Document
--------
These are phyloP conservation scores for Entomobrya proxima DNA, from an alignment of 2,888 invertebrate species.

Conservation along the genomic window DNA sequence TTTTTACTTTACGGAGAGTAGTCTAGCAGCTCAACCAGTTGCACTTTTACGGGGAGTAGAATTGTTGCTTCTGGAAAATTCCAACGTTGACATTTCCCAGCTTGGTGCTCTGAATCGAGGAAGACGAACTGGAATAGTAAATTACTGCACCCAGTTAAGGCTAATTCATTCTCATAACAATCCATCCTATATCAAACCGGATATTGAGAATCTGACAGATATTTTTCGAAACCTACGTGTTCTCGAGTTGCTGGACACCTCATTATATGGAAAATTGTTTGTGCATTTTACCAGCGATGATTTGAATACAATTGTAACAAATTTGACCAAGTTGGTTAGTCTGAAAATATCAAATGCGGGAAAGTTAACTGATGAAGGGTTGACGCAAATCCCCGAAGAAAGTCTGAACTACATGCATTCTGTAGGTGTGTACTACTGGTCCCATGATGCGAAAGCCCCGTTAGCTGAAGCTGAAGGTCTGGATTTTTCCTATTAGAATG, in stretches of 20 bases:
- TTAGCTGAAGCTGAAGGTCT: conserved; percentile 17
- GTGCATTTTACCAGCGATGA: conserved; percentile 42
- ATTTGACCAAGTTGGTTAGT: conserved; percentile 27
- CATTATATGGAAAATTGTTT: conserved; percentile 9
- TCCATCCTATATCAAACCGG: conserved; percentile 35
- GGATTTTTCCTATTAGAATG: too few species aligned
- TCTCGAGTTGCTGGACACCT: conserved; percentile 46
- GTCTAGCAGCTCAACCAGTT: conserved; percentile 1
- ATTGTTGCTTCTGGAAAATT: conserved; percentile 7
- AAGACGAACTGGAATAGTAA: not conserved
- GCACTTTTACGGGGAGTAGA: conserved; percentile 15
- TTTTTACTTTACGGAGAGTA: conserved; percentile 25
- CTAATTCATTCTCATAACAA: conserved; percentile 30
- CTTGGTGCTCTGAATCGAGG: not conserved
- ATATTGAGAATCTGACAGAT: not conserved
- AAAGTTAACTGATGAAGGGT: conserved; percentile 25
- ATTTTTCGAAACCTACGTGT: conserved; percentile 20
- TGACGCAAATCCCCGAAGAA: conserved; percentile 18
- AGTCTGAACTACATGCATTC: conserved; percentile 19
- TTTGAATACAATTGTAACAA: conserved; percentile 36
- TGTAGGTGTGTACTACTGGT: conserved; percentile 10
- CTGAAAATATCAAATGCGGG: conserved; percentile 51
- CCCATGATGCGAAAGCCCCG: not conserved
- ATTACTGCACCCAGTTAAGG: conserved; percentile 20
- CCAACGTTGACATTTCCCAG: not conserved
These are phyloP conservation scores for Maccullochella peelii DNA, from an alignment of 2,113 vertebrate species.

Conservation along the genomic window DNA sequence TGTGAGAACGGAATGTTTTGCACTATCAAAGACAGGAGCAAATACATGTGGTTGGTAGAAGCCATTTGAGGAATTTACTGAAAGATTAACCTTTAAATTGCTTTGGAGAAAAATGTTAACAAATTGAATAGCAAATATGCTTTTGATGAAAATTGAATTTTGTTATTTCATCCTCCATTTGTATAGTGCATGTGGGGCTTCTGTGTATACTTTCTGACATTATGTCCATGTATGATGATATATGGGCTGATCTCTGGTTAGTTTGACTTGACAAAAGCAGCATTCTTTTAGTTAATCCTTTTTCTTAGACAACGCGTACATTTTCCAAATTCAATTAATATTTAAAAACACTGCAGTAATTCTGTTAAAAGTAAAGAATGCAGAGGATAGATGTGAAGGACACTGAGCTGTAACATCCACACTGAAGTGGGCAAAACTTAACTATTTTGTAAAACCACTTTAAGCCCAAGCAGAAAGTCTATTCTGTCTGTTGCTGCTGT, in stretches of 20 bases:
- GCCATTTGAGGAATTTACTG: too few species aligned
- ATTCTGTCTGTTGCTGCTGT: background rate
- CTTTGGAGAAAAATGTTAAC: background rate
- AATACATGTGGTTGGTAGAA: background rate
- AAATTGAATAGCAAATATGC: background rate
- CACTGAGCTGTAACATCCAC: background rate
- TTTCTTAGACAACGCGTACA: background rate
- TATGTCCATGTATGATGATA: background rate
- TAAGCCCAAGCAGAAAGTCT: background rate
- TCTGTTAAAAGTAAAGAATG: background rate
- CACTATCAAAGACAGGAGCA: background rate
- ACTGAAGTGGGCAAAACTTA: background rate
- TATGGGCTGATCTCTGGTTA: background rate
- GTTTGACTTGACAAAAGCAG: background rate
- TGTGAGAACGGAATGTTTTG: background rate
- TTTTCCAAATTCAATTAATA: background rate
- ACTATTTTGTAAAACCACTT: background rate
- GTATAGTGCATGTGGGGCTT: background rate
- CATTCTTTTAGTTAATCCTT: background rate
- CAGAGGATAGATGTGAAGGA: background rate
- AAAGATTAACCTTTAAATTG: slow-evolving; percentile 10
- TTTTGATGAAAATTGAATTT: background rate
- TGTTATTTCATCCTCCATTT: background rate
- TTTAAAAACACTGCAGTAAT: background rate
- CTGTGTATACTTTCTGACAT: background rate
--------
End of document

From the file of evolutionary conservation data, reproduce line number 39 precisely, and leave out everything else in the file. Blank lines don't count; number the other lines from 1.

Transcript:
- TCTGTTAAAAGTAAAGAATG: background rate